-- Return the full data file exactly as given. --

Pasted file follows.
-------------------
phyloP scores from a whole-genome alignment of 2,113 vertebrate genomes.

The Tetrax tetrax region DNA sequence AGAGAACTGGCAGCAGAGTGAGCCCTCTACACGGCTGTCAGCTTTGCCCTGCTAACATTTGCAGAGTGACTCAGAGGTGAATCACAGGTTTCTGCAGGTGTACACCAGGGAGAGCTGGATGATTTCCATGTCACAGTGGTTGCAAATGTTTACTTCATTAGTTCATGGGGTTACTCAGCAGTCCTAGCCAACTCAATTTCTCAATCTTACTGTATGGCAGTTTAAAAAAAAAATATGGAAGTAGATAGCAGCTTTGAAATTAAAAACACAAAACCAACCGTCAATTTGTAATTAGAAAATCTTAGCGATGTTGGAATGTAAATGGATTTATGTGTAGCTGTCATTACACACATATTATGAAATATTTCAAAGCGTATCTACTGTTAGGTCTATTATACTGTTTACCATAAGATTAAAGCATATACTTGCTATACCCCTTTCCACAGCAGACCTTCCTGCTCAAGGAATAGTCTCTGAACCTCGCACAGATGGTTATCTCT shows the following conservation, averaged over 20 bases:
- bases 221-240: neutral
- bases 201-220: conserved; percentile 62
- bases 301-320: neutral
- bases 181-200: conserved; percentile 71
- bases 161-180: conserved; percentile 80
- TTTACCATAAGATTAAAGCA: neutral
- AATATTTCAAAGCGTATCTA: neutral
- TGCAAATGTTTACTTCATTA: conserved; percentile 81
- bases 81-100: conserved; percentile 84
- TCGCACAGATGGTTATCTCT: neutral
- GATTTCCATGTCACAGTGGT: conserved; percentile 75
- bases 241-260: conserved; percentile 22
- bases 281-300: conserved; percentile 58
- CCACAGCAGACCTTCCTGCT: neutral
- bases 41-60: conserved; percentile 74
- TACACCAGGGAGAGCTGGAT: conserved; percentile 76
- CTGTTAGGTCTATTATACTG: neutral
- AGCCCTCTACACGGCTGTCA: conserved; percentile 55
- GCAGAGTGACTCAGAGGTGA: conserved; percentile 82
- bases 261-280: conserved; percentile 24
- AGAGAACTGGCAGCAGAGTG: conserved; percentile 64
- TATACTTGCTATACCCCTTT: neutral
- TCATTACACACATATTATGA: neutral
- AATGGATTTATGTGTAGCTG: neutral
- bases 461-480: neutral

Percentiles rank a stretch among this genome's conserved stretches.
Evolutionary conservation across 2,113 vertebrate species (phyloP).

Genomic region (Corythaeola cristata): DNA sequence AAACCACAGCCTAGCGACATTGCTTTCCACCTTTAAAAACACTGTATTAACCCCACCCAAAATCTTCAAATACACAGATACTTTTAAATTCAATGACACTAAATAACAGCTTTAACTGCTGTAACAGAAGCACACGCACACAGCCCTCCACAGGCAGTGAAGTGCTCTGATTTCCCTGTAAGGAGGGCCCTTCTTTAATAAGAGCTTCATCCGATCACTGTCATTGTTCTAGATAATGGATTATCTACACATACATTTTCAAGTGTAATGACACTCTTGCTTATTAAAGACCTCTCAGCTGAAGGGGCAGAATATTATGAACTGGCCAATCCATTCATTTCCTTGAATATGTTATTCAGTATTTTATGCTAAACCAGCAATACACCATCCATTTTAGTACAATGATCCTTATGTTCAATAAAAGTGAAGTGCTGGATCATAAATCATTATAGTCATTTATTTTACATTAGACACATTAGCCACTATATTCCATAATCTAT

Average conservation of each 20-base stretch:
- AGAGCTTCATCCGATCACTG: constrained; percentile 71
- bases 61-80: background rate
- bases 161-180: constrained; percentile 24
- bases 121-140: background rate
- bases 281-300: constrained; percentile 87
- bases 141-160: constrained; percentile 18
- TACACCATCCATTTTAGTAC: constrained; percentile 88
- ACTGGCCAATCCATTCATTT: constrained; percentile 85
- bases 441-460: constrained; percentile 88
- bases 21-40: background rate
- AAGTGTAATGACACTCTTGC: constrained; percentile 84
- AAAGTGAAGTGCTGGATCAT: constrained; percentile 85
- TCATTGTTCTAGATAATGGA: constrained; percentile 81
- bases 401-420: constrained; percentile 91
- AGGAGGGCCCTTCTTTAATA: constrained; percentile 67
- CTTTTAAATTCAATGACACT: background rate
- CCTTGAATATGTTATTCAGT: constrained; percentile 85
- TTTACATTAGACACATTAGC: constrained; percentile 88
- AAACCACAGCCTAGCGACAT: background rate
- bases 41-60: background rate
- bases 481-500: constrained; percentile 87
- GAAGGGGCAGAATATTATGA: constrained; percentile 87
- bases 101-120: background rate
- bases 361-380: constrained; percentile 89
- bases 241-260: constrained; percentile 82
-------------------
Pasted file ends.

phyloP scores from a whole-genome alignment of 2,113 vertebrate genomes.

The Tetrax tetrax region DNA sequence AGAGAACTGGCAGCAGAGTGAGCCCTCTACACGGCTGTCAGCTTTGCCCTGCTAACATTTGCAGAGTGACTCAGAGGTGAATCACAGGTTTCTGCAGGTGTACACCAGGGAGAGCTGGATGATTTCCATGTCACAGTGGTTGCAAATGTTTACTTCATTAGTTCATGGGGTTACTCAGCAGTCCTAGCCAACTCAATTTCTCAATCTTACTGTATGGCAGTTTAAAAAAAAAATATGGAAGTAGATAGCAGCTTTGAAATTAAAAACACAAAACCAACCGTCAATTTGTAATTAGAAAATCTTAGCGATGTTGGAATGTAAATGGATTTATGTGTAGCTGTCATTACACACATATTATGAAATATTTCAAAGCGTATCTACTGTTAGGTCTATTATACTGTTTACCATAAGATTAAAGCATATACTTGCTATACCCCTTTCCACAGCAGACCTTCCTGCTCAAGGAATAGTCTCTGAACCTCGCACAGATGGTTATCTCT shows the following conservation, averaged over 20 bases:
- bases 221-240: neutral
- bases 201-220: conserved; percentile 62
- bases 301-320: neutral
- bases 181-200: conserved; percentile 71
- bases 161-180: conserved; percentile 80
- TTTACCATAAGATTAAAGCA: neutral
- AATATTTCAAAGCGTATCTA: neutral
- TGCAAATGTTTACTTCATTA: conserved; percentile 81
- bases 81-100: conserved; percentile 84
- TCGCACAGATGGTTATCTCT: neutral
- GATTTCCATGTCACAGTGGT: conserved; percentile 75
- bases 241-260: conserved; percentile 22
- bases 281-300: conserved; percentile 58
- CCACAGCAGACCTTCCTGCT: neutral
- bases 41-60: conserved; percentile 74
- TACACCAGGGAGAGCTGGAT: conserved; percentile 76
- CTGTTAGGTCTATTATACTG: neutral
- AGCCCTCTACACGGCTGTCA: conserved; percentile 55
- GCAGAGTGACTCAGAGGTGA: conserved; percentile 82
- bases 261-280: conserved; percentile 24
- AGAGAACTGGCAGCAGAGTG: conserved; percentile 64
- TATACTTGCTATACCCCTTT: neutral
- TCATTACACACATATTATGA: neutral
- AATGGATTTATGTGTAGCTG: neutral
- bases 461-480: neutral

Percentiles rank a stretch among this genome's conserved stretches.
Evolutionary conservation across 2,113 vertebrate species (phyloP).

Genomic region (Corythaeola cristata): DNA sequence AAACCACAGCCTAGCGACATTGCTTTCCACCTTTAAAAACACTGTATTAACCCCACCCAAAATCTTCAAATACACAGATACTTTTAAATTCAATGACACTAAATAACAGCTTTAACTGCTGTAACAGAAGCACACGCACACAGCCCTCCACAGGCAGTGAAGTGCTCTGATTTCCCTGTAAGGAGGGCCCTTCTTTAATAAGAGCTTCATCCGATCACTGTCATTGTTCTAGATAATGGATTATCTACACATACATTTTCAAGTGTAATGACACTCTTGCTTATTAAAGACCTCTCAGCTGAAGGGGCAGAATATTATGAACTGGCCAATCCATTCATTTCCTTGAATATGTTATTCAGTATTTTATGCTAAACCAGCAATACACCATCCATTTTAGTACAATGATCCTTATGTTCAATAAAAGTGAAGTGCTGGATCATAAATCATTATAGTCATTTATTTTACATTAGACACATTAGCCACTATATTCCATAATCTAT

Average conservation of each 20-base stretch:
- AGAGCTTCATCCGATCACTG: constrained; percentile 71
- bases 61-80: background rate
- bases 161-180: constrained; percentile 24
- bases 121-140: background rate
- bases 281-300: constrained; percentile 87
- bases 141-160: constrained; percentile 18
- TACACCATCCATTTTAGTAC: constrained; percentile 88
- ACTGGCCAATCCATTCATTT: constrained; percentile 85
- bases 441-460: constrained; percentile 88
- bases 21-40: background rate
- AAGTGTAATGACACTCTTGC: constrained; percentile 84
- AAAGTGAAGTGCTGGATCAT: constrained; percentile 85
- TCATTGTTCTAGATAATGGA: constrained; percentile 81
- bases 401-420: constrained; percentile 91
- AGGAGGGCCCTTCTTTAATA: constrained; percentile 67
- CTTTTAAATTCAATGACACT: background rate
- CCTTGAATATGTTATTCAGT: constrained; percentile 85
- TTTACATTAGACACATTAGC: constrained; percentile 88
- AAACCACAGCCTAGCGACAT: background rate
- bases 41-60: background rate
- bases 481-500: constrained; percentile 87
- GAAGGGGCAGAATATTATGA: constrained; percentile 87
- bases 101-120: background rate
- bases 361-380: constrained; percentile 89
- bases 241-260: constrained; percentile 82